Light of the World

by Don Merritt at Life Reference–  14 Comments

Low Lying Mist Over River Spey, Strathspey, Scotland

You are the light of the world. A town built on a hill cannot be hidden. Neither do people light a lamp and put it under a bowl. Instead they put it on its stand, and it gives light to everyone in the house. In the same way, let your light shine before others, that they may see your good deeds and glorify your Father in heaven. Matthew 5:14-16

You and I: We are the light of the world!

Our light however doesn’t simply come from our own ‘greatness’ but rather, it is the reflected light of the truth of God.  If we fill ourselves with Christ, if we fill ourselves with His love, His righteousness and His attitude of service, then we reflect these attributes to a world that is desperate for them.  But wait… isn’t that easier said than done?

The answer to that question is a definite “maybe”.

If we are willing to put self aside, to serve others and to immerse ourselves in His Word, then it isn’t so difficult; in fact it will come naturally.  On the other hand, if we can’t get over looking out for number one, or always putting self first… or if we are simply too busy to pray and study God’s Word, then we will never grow enough.

With that said, the choice is ours.  Will we commit ourselves to something greater than self, or will we live in a small world dominated by the unholy trinity: Me, Myself and I?

Would you like to live a happy, full and satisfied life?  If so, reflect the light of God’s love.


No Distasteful Duty: Rejoicing in the Lord Always

by Mike Riccardi at TheCripplegate

Rejoice in the Lord Always 2

Last week I shared some passages about the centrality that joy has in the Christian life. Today, I’d like to think more about the nature of joy so that we know precisely what it is we are to pursue in our walk with Christ.

Joy is a Duty

First, we must recognize that we are commanded to rejoice. Paul writes, “Rejoice in the Lord always; again I will say, rejoice!” (Phil 4:4; cf. 1 Thess 5:16). He is not making a request, nor merely offering a suggestion as if to say, “If you’d really like to make progress in your Christian life, if you really want to be a mature Christian, you might consider diligently pursuing your joy in God.” No! He’s speaking to all the Christians at the church of Philippi (1:1), and by extension to all Christians today. He is informing us of our duty. It is a present imperative, and so even if he didn’t include the word “always,” the original language would still have the force of: “Be continually rejoicing.”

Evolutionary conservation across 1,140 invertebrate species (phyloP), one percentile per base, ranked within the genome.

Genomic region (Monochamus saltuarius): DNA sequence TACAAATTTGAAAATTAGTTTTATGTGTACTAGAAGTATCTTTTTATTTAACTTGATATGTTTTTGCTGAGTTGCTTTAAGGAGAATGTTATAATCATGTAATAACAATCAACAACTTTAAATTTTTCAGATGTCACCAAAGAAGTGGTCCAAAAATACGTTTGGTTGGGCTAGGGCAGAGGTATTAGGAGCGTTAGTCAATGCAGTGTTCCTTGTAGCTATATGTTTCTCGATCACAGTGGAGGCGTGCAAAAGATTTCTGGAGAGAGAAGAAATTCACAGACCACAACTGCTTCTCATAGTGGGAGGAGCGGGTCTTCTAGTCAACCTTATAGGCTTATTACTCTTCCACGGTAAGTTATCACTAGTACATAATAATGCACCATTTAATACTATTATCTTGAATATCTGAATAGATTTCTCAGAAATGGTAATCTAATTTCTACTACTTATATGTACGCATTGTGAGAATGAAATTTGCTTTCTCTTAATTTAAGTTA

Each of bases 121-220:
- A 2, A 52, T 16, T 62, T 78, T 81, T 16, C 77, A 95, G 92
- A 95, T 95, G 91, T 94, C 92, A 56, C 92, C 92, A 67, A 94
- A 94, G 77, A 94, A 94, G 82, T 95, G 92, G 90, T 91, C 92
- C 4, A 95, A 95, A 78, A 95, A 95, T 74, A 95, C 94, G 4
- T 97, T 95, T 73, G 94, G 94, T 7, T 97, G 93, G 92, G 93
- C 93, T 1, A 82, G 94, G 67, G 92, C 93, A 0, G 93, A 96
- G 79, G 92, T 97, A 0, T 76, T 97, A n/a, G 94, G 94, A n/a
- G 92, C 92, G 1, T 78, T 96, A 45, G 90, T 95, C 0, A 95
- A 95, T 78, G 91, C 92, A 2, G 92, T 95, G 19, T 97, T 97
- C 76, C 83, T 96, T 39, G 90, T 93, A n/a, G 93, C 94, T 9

And Paul is not innovating here. There are numerous other places in Scripture where God’s people are commanded to rejoice.

Psalm 33:1 – “Sing for joy in the LORD, O you righteous ones.”
Psalm 37:4 – “Delight yourself in the LORD…”
Psalm 97:12 – “Be glad in the LORD, you righteous ones, and give thanks to His holy name.”
In Matthew 5:12, the Lord Jesus Himself commands us to “Rejoice and be glad” when we are persecuted for righteousness’ sake.
And in a very similar fashion, the Apostle Peter commands the churches under his care, “…to the degree that you share the sufferings of Christ, keep on rejoicing.” (1 Pet 4:13).

Scripture makes it emphatically clear that joy is a duty of the people of God. But in spite of that crystal clear emphasis, so many Christians continue to believe that joy is some sort of ancillary, incidental footnote to the Christian life. And I’m sure that response was as old as the commands themselves, because Paul feels the need to repeat himself before the end of the verse! It’s as if, as he sits there and pens this command, he can already anticipate the objections. “Well, surely he can’t mean rejoice in the Lord always! Doesn’t he know what we’re going through?!” And so he repeats himself: “Again I will say, Rejoice!”